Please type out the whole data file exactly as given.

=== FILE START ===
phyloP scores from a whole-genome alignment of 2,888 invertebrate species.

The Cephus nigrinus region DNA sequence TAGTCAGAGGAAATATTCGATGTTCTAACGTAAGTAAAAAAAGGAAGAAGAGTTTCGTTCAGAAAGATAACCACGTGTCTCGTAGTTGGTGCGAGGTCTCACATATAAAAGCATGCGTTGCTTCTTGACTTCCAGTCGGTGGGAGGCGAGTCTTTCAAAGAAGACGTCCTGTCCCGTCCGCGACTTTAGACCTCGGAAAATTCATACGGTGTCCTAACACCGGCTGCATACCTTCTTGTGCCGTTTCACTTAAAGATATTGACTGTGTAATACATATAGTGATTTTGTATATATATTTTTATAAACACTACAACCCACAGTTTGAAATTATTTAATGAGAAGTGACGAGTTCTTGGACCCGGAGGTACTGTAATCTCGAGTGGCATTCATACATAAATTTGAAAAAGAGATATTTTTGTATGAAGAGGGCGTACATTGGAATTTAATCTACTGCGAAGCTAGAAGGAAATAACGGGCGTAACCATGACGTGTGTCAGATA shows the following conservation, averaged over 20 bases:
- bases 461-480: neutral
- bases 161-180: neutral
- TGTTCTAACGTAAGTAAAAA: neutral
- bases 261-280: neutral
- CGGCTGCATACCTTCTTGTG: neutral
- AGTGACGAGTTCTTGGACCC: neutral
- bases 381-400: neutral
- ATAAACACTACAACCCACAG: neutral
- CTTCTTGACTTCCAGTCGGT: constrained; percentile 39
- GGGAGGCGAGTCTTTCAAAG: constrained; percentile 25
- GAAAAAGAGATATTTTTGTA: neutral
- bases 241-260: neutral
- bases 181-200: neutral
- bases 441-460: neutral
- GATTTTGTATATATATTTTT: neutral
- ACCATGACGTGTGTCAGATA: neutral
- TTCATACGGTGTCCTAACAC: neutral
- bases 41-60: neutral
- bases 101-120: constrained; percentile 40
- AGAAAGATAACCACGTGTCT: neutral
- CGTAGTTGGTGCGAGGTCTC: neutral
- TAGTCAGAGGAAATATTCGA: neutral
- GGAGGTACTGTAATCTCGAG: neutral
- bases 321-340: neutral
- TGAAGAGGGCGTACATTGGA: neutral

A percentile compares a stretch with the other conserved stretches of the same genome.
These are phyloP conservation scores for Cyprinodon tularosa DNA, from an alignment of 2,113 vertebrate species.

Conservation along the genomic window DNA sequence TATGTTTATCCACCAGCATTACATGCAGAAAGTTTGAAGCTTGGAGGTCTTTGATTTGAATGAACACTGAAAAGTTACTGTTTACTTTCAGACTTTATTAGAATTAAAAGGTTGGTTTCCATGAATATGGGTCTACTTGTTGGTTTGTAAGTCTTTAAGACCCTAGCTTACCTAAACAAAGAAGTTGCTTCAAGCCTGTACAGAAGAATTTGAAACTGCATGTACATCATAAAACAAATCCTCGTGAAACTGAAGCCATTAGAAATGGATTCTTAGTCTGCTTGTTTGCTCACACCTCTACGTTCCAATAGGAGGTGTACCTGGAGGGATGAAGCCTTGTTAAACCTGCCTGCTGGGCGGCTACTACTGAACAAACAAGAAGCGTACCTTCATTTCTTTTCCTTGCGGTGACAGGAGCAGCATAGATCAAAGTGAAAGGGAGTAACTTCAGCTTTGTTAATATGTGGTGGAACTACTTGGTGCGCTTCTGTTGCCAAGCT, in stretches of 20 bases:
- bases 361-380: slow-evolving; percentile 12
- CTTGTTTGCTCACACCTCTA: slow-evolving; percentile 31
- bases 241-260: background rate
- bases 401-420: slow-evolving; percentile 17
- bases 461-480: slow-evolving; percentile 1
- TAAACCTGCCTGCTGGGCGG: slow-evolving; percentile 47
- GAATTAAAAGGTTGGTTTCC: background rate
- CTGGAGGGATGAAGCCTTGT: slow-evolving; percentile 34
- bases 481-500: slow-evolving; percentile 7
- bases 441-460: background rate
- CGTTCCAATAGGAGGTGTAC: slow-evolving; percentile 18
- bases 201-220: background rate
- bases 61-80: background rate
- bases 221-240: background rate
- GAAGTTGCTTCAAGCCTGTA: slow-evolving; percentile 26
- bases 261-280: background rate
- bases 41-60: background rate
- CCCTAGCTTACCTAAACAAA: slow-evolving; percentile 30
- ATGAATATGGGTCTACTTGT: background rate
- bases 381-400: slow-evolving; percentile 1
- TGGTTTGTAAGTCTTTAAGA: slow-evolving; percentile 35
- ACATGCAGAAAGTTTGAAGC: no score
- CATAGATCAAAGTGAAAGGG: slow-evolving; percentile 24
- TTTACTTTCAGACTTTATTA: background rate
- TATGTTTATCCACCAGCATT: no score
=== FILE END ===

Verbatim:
phyloP scores from a whole-genome alignment of 2,888 invertebrate species.

The Cephus nigrinus region DNA sequence TAGTCAGAGGAAATATTCGATGTTCTAACGTAAGTAAAAAAAGGAAGAAGAGTTTCGTTCAGAAAGATAACCACGTGTCTCGTAGTTGGTGCGAGGTCTCACATATAAAAGCATGCGTTGCTTCTTGACTTCCAGTCGGTGGGAGGCGAGTCTTTCAAAGAAGACGTCCTGTCCCGTCCGCGACTTTAGACCTCGGAAAATTCATACGGTGTCCTAACACCGGCTGCATACCTTCTTGTGCCGTTTCACTTAAAGATATTGACTGTGTAATACATATAGTGATTTTGTATATATATTTTTATAAACACTACAACCCACAGTTTGAAATTATTTAATGAGAAGTGACGAGTTCTTGGACCCGGAGGTACTGTAATCTCGAGTGGCATTCATACATAAATTTGAAAAAGAGATATTTTTGTATGAAGAGGGCGTACATTGGAATTTAATCTACTGCGAAGCTAGAAGGAAATAACGGGCGTAACCATGACGTGTGTCAGATA shows the following conservation, averaged over 20 bases:
- bases 461-480: neutral
- bases 161-180: neutral
- TGTTCTAACGTAAGTAAAAA: neutral
- bases 261-280: neutral
- CGGCTGCATACCTTCTTGTG: neutral
- AGTGACGAGTTCTTGGACCC: neutral
- bases 381-400: neutral
- ATAAACACTACAACCCACAG: neutral
- CTTCTTGACTTCCAGTCGGT: constrained; percentile 39
- GGGAGGCGAGTCTTTCAAAG: constrained; percentile 25
- GAAAAAGAGATATTTTTGTA: neutral
- bases 241-260: neutral
- bases 181-200: neutral
- bases 441-460: neutral
- GATTTTGTATATATATTTTT: neutral
- ACCATGACGTGTGTCAGATA: neutral
- TTCATACGGTGTCCTAACAC: neutral
- bases 41-60: neutral
- bases 101-120: constrained; percentile 40
- AGAAAGATAACCACGTGTCT: neutral
- CGTAGTTGGTGCGAGGTCTC: neutral
- TAGTCAGAGGAAATATTCGA: neutral
- GGAGGTACTGTAATCTCGAG: neutral
- bases 321-340: neutral
- TGAAGAGGGCGTACATTGGA: neutral

A percentile compares a stretch with the other conserved stretches of the same genome.
These are phyloP conservation scores for Cyprinodon tularosa DNA, from an alignment of 2,113 vertebrate species.

Conservation along the genomic window DNA sequence TATGTTTATCCACCAGCATTACATGCAGAAAGTTTGAAGCTTGGAGGTCTTTGATTTGAATGAACACTGAAAAGTTACTGTTTACTTTCAGACTTTATTAGAATTAAAAGGTTGGTTTCCATGAATATGGGTCTACTTGTTGGTTTGTAAGTCTTTAAGACCCTAGCTTACCTAAACAAAGAAGTTGCTTCAAGCCTGTACAGAAGAATTTGAAACTGCATGTACATCATAAAACAAATCCTCGTGAAACTGAAGCCATTAGAAATGGATTCTTAGTCTGCTTGTTTGCTCACACCTCTACGTTCCAATAGGAGGTGTACCTGGAGGGATGAAGCCTTGTTAAACCTGCCTGCTGGGCGGCTACTACTGAACAAACAAGAAGCGTACCTTCATTTCTTTTCCTTGCGGTGACAGGAGCAGCATAGATCAAAGTGAAAGGGAGTAACTTCAGCTTTGTTAATATGTGGTGGAACTACTTGGTGCGCTTCTGTTGCCAAGCT, in stretches of 20 bases:
- bases 361-380: slow-evolving; percentile 12
- CTTGTTTGCTCACACCTCTA: slow-evolving; percentile 31
- bases 241-260: background rate
- bases 401-420: slow-evolving; percentile 17
- bases 461-480: slow-evolving; percentile 1
- TAAACCTGCCTGCTGGGCGG: slow-evolving; percentile 47
- GAATTAAAAGGTTGGTTTCC: background rate
- CTGGAGGGATGAAGCCTTGT: slow-evolving; percentile 34
- bases 481-500: slow-evolving; percentile 7
- bases 441-460: background rate
- CGTTCCAATAGGAGGTGTAC: slow-evolving; percentile 18
- bases 201-220: background rate
- bases 61-80: background rate
- bases 221-240: background rate
- GAAGTTGCTTCAAGCCTGTA: slow-evolving; percentile 26
- bases 261-280: background rate
- bases 41-60: background rate
- CCCTAGCTTACCTAAACAAA: slow-evolving; percentile 30
- ATGAATATGGGTCTACTTGT: background rate
- bases 381-400: slow-evolving; percentile 1
- TGGTTTGTAAGTCTTTAAGA: slow-evolving; percentile 35
- ACATGCAGAAAGTTTGAAGC: no score
- CATAGATCAAAGTGAAAGGG: slow-evolving; percentile 24
- TTTACTTTCAGACTTTATTA: background rate
- TATGTTTATCCACCAGCATT: no score